According to one version of the Greek legend, the beautiful young hunter Narcissus fell in love with his own reflection in a pool of water and drowned trying to touch it. Daffodils were given his name due to the beauty of their reflections in water.
The genus ‘Narcissus’ (amaryllis family) includes daffodils, jonquils, and paperwhites. All forms of narcissus make lovely additions to the garden, and daffodils in particular are hardy and easy-to-care-for perennials. Depending on the daffodil type, their leafless stems will bear between one and twenty showy flowers in yellow or white, accented in some varieties with orange or even green trumpet or cup-shaped central coronas. Daffodils will cheer up an area between shrubs or in a border, and are especially effective planted in drifts beneath deciduous trees. They make excellent cut flowers, and attract pollinators such as butterflies and hawkmoths. By carefully selecting varieties and considering their bloom times, you can enjoy a pageant of daffodils flowering in your garden from late January through April. Many varieties are also good for planting in pots and “forcing” to bloom indoors ahead of their regular flowering times.
For outdoor display, daffodils should be planted in the fall, between September and December (November is perhaps the best time). Select high-quality bulbs that have not dried out. Generally, the larger the bulb, the better. Plant in full sun or part shade. Daffodils tolerate a range of soils but grow best in moderately fertile, well-drained soil that is moist during the growing season. They prefer neutral to acidic soils.
Daffodils are most effective if planted in groups of ten or more of a single type. Pay attention to bloom times and plant heights if you are planting different varieties in the same area. Bury bulbs with their pointy ends up, two to three times as deep as the bulb is tall, spacing them three to six inches apart. To prevent bulb rot, avoid watering in warm fall weather, but do water them for two to three weeks after they have bloomed if the weather is dry.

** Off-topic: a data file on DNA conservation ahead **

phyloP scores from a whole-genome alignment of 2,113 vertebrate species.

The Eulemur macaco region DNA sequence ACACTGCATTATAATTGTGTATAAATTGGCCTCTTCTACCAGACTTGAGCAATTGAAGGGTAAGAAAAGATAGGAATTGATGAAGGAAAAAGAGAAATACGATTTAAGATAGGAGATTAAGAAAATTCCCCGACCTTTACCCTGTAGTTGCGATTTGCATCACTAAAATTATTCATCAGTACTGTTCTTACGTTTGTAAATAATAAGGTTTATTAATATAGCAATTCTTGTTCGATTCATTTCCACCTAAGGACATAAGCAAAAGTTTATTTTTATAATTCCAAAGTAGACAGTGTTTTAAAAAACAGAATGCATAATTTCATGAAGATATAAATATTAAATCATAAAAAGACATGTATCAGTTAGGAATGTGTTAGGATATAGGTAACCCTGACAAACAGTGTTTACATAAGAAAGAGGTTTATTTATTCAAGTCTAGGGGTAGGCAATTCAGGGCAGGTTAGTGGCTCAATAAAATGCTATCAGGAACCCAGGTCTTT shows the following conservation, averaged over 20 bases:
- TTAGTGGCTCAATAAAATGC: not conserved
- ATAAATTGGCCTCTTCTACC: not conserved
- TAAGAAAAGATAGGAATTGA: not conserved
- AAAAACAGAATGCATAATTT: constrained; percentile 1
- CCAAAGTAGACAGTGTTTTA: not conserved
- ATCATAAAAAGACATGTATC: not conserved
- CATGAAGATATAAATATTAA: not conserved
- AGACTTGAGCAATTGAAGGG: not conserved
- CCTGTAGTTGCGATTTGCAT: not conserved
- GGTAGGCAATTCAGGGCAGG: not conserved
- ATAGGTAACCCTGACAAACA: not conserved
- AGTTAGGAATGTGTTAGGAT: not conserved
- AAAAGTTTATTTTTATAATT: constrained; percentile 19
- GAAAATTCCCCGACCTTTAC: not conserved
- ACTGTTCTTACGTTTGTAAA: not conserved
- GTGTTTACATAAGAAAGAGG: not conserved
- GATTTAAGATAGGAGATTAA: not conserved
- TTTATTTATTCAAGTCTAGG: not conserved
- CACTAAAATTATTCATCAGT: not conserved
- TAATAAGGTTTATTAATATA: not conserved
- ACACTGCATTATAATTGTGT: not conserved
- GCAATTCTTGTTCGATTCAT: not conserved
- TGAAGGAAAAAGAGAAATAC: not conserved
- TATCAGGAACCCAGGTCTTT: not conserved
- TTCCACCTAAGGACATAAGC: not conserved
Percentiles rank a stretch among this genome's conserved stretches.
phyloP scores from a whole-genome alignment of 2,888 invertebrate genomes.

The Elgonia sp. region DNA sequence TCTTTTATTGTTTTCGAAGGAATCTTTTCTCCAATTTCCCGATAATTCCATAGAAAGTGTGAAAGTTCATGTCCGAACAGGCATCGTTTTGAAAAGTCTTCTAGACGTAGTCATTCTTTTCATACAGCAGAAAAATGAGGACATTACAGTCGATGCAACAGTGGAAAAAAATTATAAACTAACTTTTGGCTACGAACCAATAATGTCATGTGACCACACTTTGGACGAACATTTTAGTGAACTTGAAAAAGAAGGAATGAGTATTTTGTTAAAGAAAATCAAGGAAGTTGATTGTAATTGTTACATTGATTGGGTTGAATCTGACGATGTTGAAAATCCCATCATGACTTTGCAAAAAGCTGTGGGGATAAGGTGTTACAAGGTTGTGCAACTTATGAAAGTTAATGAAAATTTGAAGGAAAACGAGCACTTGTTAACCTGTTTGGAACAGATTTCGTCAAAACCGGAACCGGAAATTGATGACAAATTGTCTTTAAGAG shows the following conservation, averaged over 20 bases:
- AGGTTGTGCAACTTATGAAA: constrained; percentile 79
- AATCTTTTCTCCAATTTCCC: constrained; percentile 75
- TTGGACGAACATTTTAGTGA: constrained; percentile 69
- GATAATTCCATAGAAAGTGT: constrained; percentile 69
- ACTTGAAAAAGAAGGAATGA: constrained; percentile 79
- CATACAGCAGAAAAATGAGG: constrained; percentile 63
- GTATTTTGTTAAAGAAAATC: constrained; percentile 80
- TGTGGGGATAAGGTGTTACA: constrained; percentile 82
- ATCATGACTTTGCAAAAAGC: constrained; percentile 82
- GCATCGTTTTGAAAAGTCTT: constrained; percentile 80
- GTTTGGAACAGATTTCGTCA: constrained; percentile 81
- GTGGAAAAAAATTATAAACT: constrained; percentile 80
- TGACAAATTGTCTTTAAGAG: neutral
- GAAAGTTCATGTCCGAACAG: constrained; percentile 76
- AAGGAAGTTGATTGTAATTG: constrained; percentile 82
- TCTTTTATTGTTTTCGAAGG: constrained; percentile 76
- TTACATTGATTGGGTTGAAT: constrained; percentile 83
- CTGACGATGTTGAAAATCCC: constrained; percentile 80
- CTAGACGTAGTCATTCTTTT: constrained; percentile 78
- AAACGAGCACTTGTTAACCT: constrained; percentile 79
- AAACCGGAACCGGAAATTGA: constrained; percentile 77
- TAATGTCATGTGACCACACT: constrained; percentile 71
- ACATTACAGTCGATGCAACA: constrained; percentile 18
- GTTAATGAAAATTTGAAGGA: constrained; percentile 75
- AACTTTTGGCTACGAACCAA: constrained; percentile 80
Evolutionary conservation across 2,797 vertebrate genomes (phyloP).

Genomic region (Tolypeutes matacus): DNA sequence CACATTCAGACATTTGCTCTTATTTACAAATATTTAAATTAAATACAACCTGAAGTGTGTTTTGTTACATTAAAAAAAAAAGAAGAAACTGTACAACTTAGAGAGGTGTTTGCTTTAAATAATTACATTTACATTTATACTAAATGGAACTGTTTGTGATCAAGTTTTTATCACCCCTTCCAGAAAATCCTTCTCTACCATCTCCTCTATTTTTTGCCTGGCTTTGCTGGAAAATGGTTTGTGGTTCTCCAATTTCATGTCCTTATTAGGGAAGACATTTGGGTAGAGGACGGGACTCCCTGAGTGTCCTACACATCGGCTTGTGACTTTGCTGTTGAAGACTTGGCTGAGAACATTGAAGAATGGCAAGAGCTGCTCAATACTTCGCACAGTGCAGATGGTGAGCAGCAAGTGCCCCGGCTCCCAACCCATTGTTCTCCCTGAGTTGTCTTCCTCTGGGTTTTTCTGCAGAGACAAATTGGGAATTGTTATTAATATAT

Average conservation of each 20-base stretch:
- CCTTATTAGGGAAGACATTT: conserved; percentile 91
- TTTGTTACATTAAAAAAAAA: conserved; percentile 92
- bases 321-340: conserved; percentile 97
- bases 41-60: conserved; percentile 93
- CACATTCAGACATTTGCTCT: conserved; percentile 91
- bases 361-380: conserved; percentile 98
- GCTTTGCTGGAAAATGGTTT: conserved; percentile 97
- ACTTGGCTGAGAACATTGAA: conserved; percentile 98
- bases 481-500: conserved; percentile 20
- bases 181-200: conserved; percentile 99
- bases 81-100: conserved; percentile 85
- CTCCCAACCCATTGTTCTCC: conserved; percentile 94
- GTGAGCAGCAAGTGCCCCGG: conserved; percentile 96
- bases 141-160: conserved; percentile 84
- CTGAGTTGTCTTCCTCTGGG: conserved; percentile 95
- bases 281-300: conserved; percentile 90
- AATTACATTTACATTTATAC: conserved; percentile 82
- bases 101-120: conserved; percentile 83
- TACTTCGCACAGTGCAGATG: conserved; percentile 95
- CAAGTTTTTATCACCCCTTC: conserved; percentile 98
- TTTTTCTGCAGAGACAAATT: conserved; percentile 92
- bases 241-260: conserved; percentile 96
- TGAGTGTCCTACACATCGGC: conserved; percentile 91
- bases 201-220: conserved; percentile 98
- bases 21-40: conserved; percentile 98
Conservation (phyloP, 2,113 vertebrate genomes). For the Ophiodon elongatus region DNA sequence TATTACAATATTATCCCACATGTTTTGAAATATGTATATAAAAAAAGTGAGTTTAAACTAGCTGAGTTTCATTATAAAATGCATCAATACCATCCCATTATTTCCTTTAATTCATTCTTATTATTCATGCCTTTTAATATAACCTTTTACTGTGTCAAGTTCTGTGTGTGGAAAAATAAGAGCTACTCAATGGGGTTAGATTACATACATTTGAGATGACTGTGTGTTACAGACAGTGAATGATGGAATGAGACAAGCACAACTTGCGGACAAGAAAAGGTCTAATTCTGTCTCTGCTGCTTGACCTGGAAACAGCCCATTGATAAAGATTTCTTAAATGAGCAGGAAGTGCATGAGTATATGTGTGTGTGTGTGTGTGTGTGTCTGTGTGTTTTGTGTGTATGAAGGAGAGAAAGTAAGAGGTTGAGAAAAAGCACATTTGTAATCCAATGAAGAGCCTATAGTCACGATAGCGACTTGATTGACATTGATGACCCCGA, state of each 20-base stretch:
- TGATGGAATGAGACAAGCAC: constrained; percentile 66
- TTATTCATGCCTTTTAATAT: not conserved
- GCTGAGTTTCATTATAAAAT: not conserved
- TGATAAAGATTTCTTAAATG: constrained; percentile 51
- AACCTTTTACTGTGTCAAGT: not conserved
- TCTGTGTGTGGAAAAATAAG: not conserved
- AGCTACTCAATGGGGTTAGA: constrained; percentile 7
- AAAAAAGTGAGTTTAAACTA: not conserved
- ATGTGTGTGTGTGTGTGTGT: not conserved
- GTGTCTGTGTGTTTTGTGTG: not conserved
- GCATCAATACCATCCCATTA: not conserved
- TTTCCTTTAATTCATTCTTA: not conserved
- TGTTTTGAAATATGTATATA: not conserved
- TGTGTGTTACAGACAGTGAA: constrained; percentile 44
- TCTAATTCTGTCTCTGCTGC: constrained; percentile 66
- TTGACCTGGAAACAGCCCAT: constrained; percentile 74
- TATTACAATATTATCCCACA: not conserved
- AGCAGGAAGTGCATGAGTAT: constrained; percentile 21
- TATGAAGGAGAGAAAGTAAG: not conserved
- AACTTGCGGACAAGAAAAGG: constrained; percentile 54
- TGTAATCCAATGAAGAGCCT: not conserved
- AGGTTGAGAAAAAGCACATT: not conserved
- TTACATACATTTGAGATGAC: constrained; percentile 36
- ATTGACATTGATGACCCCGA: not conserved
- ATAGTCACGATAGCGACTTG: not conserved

Over time, daffodils that have naturalized will become crowded and will bloom less. Apply a low-nitrogen, high-potassium fertilizer after flowering if bulbs are not performing as well as expected (or as well as in previous years). Lift and divide the clumps when they become over-crowded and/or flowering becomes sparse. Plants can actually be divided and transplanted when they are flowering, which can help you place them for best effect over the years.
After bloom, allow the plants to grow until the leaves die back (in May or June) so the bulbs can store energy for next year. Let dead leaves decompose in place or remove them by twisting and pulling lightly, to avoid pulling up the bulbs.
Daffodils are both deer-resistant and rodent-proof but are poisonous to pets. Common pest problems include large narcissus bulb fly, bulb scale mite, narcissus nematode, slugs, narcissus basal rot, and a number of viruses.
Here is a suggested list of four varieties for continuous daffodil flowering from late January to April. Each is a naturalizing variety, so they will increase and continue to bloom in succeeding years if left in the ground.
“King Alfred,” a large, trumpet type that blooms early to mid-spring, with one flower per stem, 13 to 18 inches tall. Others of this type are “Dutch Master,” “Golden Harvest,” and “Marieke.”
“Jetfire,” a cyclamineus type with a bright orange cup that blooms early to mid-spring, with one flower per stem, 13 to 18 inches tall. Performs wonderfully in pots; terrific for forcing; more tolerant of partial shade and moisture than other groups.
“Quail,” a jonquilla type, blooms mid- to late spring, has two to three highly fragrant flowers per stem, grows 12 to 18 inches tall. Good choice for containers, rock gardens and dainty spring bouquets.
“Geranium,” a tazetta type, blooms mid- to late spring, has up to six flowers per stem, grows 13 to 18 inches tall.
The sight of daffodils blooming on a spring day can pay dividends long after their bloom has past – William Wordsworth certainly found this to be true, as demonstrated by one of his best-loved poems:
I Wandered Lonely as a Cloud
By William Wordsworth
I wandered lonely as a cloud
That floats on high o'er vales and hills,
When all at once I saw a crowd,
A host, of golden daffodils;
Beside the lake, beneath the trees,
Fluttering and dancing in the breeze.
Continuous as the stars that shine
And twinkle on the milky way,
They stretched in never-ending line
Along the margin of a bay:
Ten thousand saw I at a glance,
Tossing their heads in sprightly dance.
The waves beside them danced; but they
Out-did the sparkling waves in glee:
A poet could not but be gay,
In such a jocund company:
I gazed—and gazed—but little thought
What wealth the show to me had brought:
For oft, when on my couch I lie
In vacant or in pensive mood,
They flash upon that inward eye
Which is the bliss of solitude;
And then my heart with pleasure fills,
And dances with the daffodils.
For further information about selecting and growing daffodils, see: http://daffodilusa.org/daffodil-info/daffodil-faqs/
http://www.daffodil.org/ for Northern California